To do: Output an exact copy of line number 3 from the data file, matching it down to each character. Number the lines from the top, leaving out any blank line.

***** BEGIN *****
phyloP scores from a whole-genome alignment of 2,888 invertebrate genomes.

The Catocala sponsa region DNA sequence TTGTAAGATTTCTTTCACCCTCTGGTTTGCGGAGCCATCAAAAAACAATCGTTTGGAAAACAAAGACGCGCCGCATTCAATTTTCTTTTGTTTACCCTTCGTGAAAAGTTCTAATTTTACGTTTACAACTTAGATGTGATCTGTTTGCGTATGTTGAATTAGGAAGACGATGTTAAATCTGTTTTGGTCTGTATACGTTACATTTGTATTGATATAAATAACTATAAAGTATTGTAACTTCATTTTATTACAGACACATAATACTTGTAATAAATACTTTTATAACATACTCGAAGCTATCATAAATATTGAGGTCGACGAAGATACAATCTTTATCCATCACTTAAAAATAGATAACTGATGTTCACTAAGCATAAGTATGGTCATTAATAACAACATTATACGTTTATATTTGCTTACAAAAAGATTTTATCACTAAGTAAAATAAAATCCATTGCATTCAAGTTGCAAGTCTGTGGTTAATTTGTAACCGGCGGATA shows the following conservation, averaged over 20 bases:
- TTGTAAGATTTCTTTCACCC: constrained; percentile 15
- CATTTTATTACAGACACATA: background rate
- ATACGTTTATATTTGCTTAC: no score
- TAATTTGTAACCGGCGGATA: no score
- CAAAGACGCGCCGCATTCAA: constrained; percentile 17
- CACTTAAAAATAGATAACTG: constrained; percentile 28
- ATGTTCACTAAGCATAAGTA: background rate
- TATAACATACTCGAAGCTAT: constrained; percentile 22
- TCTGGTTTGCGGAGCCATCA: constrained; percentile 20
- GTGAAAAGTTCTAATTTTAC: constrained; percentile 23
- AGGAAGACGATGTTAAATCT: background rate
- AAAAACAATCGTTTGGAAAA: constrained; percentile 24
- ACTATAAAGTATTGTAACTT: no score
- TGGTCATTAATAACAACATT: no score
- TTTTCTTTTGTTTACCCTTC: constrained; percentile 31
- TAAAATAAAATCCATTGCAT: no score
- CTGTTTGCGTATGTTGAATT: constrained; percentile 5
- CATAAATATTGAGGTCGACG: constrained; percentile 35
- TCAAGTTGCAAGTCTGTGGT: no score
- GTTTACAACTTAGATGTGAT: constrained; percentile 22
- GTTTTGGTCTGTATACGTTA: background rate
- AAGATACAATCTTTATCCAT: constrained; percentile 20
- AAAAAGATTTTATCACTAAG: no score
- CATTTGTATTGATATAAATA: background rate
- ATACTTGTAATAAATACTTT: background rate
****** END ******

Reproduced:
- TTGTAAGATTTCTTTCACCC: constrained; percentile 15